Presidential search, general education among reports at Faculty Senate meeting

UNIVERSITY PARK, Pa. – In its second meeting of the fall 2013 semester, Penn State’s University Faculty Senate on Tuesday (Oct. 22) received an update on the presidential search, voted on a resolution concerning child care at Penn State, and heard several informational reports.

Faculty Senate Chair Brent Yarnal, the E. Willard and Ruby S. Miller professor of geography, in his opening remarks gave an update on the Senate’s Sept. 24 resolution regarding the Take Care of Your Health Initiative, and Penn State President Rodney Erickson’s response. Yarnal reported that a joint task force, chaired by a faculty member and composed of faculty, staff and administrators knowledgeable about health care matters, will be formed and launched in the next two to three weeks to consider the issues surrounding the future of health care benefits. The task force will be charged to prepare a report for presentation at the April 2014 Senate meeting. The report will be advisory and consultative and its recommendations considered in the context of the calendar 2015 benefits year.

Executive Vice President and Provost Nicholas P. Jones addressed the Senate with brief updates on the University’s enrollment, bond ratings with agencies Moody’s and Standard and Poor, five-year capital investment plan, and strategic planning process. He also noted the recent appointment, subject to the approval of the Board of Trustees at its next meeting, of Amr Salah Elnashai as Penn State’s next dean of the College of Engineering, who will start in his new position Jan. 13, 2014.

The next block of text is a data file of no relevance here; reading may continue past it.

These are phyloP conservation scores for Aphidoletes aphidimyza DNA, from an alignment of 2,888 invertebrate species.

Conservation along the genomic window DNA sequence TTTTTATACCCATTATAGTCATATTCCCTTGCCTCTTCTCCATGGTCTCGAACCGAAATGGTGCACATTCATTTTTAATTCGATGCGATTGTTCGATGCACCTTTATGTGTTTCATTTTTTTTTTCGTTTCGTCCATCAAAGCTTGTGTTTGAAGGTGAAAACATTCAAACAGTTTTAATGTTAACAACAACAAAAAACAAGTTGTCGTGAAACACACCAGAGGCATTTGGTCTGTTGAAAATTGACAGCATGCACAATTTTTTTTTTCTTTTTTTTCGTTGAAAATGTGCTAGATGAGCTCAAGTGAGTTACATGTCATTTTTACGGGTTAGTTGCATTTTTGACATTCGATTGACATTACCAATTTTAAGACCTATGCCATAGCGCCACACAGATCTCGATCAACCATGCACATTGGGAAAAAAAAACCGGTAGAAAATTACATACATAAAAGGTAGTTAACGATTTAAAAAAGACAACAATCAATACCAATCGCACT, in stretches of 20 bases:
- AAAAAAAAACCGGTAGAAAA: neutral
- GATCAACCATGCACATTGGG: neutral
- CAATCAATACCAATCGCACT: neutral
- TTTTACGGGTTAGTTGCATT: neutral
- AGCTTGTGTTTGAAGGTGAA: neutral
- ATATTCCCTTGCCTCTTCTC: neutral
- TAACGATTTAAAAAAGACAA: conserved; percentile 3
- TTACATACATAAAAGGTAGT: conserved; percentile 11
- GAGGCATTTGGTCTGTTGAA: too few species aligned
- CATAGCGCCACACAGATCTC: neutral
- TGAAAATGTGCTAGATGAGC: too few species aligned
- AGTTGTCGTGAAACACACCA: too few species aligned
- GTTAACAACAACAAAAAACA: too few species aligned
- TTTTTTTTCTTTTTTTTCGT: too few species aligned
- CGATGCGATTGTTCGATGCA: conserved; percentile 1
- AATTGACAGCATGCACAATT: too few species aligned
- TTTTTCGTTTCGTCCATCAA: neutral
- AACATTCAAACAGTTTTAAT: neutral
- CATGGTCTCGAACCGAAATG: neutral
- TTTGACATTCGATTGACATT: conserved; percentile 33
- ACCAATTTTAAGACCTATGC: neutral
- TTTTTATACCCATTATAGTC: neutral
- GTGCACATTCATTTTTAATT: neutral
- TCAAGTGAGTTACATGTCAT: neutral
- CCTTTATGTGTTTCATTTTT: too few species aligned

Board of Trustees Chairman Keith E. Masser gave senators a brief update on governance reforms, and then an overview of the presidential search process thus far. "The search has been moving on a very positive trajectory, and has attracted a large, qualified pool of candidates," he said. "Currently, the Presidential Selection Council is continuing its work, and as we have said before, we’re hoping to name the next great president of Penn State by the Nov. 21-22 Board meeting – although that date is certainly not set in stone."

Masser emphasized the University’s need to respect confidentiality for the candidates and the search committees, explaining that there would be no public presentation or posting of potential candidates nor how many there were.

“This approach is allowed by law in Pennsylvania and is used by most universities if their local states permit,” said Masser. “It has been shown over and over that a confidential search process for an executive position at this level attracts the most qualified and desirable candidates. It’s a protective measure for the candidates themselves who request confidentiality to protect and preserve their current careers. We realize it’s difficult to strike a balance between the candidates’ need for confidentiality and the community’s need for openness, but we sincerely hope that our representative and participatory process and our efforts to engage the community have provided a degree of transparency. I assure you that the input we’ve received has contributed immeasurably to the process.”